The Japanese film industry is enjoying a significant presence at the 71st Berlinale. The festival is showcasing multiple films from up-and-coming directors including two titles in official selection alongside recent Japanese films, and matchmaking events set to connect rights holders in the country with curators and buyers throughout the world.
The two features are the world premiere of Ryusuke Hamaguchi’s Wheel Of Fortune And Fantasy, which is screening in Competition (M-Appeal handles world sales), and Yujiro Harumoto’s Busan prize-winner A Balance, which has been selected for Panorama, and is being sold by Toei.
Hamaguchi’s earlier films, such as Happy Hour and Asako I & II, have impressed at festivals including Locarno and Cannes. In fact, Hamaguchi credits a festival encounter with inspiring his latest film. “While at Cannes, I had the chance to interview Mary Stephen, who edited many of Éric Rohmer’s films,” he explains. “We talked about the importance of short films within his body of work, especially Rendezvous In Paris [a collection of three thematically connected shorts forming the feature-length film].”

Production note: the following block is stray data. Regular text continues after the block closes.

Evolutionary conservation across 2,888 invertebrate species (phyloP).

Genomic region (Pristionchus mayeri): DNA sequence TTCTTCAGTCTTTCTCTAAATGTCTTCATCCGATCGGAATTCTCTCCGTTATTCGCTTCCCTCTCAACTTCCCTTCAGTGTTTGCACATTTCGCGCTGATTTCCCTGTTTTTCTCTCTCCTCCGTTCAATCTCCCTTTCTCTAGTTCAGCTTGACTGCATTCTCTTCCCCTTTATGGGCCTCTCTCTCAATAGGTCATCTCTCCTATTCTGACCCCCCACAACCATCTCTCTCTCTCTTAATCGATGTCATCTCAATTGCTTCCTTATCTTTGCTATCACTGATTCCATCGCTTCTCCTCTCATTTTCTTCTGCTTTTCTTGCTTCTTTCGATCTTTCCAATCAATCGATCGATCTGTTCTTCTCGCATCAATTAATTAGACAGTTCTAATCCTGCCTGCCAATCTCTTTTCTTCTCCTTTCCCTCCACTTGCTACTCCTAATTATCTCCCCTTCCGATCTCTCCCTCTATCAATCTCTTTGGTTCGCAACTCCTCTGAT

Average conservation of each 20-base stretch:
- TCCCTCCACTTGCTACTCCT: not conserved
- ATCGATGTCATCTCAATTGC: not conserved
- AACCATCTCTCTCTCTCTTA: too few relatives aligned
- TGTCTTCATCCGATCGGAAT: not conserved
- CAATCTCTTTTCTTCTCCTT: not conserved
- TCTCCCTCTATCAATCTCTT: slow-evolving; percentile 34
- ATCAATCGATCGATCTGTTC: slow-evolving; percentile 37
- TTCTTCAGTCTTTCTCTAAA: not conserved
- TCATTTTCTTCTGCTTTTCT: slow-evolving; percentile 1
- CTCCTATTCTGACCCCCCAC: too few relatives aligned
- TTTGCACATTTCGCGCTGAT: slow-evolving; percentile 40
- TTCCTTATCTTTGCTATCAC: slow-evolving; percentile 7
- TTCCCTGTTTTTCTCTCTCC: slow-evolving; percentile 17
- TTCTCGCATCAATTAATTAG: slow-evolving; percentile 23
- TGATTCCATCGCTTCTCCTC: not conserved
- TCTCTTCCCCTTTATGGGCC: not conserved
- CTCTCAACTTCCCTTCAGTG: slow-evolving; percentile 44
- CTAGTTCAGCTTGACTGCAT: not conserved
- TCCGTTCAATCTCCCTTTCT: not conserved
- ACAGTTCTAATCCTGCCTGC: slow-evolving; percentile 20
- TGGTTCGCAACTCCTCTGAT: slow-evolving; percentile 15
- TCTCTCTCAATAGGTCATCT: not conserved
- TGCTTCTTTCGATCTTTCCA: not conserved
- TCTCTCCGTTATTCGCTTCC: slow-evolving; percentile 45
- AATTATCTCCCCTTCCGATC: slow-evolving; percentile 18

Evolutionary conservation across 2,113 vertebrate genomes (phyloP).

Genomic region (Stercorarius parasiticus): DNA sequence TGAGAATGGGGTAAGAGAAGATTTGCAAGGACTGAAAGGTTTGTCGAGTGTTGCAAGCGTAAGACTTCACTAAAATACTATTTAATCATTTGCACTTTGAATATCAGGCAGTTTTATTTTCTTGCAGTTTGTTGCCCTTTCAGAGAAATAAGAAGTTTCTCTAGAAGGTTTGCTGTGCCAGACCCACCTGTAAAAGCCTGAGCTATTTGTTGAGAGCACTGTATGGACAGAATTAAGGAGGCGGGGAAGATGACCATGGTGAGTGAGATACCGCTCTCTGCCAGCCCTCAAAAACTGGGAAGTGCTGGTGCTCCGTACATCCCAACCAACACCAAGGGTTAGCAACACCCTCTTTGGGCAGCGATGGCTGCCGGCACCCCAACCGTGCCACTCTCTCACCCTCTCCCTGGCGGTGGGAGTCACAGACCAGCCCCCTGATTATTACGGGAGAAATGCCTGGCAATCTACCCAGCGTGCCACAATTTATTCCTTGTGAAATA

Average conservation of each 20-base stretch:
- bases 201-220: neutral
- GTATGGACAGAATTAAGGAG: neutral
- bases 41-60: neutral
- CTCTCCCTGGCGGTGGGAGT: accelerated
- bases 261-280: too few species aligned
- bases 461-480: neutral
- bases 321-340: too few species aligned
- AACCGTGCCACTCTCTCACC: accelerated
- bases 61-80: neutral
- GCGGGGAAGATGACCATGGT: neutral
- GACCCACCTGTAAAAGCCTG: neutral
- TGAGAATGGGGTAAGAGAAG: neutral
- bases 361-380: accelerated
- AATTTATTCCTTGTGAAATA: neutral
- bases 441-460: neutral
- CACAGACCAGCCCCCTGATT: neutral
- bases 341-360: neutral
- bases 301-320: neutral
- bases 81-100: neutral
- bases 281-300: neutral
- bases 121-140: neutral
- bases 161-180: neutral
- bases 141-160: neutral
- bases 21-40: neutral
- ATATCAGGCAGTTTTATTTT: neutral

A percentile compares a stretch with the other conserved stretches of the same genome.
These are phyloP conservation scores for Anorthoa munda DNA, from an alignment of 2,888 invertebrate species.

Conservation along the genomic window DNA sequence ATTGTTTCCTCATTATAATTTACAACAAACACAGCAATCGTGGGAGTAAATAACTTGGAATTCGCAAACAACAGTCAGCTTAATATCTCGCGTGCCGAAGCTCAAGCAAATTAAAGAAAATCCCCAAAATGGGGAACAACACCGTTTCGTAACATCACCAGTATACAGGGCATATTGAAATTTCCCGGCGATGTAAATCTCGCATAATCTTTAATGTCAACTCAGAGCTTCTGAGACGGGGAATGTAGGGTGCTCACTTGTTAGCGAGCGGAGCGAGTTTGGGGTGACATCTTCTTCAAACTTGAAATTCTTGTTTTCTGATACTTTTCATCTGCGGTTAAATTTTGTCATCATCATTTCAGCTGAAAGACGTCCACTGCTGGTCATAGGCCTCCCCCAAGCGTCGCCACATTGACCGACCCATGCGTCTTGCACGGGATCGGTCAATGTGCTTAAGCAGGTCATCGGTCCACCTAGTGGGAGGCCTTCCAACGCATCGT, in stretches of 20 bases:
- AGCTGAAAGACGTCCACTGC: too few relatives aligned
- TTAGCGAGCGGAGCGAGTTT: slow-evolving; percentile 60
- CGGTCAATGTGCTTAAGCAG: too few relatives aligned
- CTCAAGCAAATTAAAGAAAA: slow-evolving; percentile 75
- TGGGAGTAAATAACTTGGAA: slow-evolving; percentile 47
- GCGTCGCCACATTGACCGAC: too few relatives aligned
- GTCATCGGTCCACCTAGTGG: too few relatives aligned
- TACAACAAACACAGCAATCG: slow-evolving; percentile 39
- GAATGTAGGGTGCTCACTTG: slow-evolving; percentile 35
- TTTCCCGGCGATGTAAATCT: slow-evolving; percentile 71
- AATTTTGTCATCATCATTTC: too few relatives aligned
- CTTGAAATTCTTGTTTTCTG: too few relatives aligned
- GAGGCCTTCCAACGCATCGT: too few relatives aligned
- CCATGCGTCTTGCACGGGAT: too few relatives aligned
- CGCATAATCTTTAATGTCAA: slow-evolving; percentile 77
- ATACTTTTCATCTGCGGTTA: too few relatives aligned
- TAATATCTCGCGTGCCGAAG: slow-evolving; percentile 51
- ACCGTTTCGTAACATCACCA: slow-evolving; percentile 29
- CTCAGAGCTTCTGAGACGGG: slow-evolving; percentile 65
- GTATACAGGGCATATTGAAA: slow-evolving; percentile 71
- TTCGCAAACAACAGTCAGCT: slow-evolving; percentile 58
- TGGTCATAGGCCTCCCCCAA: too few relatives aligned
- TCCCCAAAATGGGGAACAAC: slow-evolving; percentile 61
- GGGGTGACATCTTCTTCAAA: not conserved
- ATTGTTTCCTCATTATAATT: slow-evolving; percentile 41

The meeting inspired Hamaguchi to create his own take on Rendezvous In Paris, with three shorts set in modern Japan. The theme of Wheel Of Fortune And Fantasy is, well, fortune and fantasy.
“The power of coincidence was a big part of Rohmer’s work, and I’m really interested in it as well,” says Hamaguchi. “I don’t think there’s anyone who hasn’t experienced a coincidence in their lives.”
Though each short could be viewed independently, Hamaguchi has constructed them to be enjoyed as a single work. “The film builds up a rhythm,” he explains. “It starts with the most plausible coincidence, slowly building up the audience’s tolerance for more outlandish ones.”
The final episode features an encounter only possible in a world without telecommunications. To pull it off, Hamaguchi has invented a scenario in which a computer virus has rendered the internet unusable. Outlandish, perhaps, but a far more pleasant virus than the one with which the world is now grappling
Harumoto’s A Balance is a taut drama about a documentary filmmaker whose personal life begins to mirror the scandal she is covering in her latest film. The filmmaker says he was compelled by an incident in 2014 in which aggrieved netizens inadvertently cyber-bullied a man with the same name as their actual target.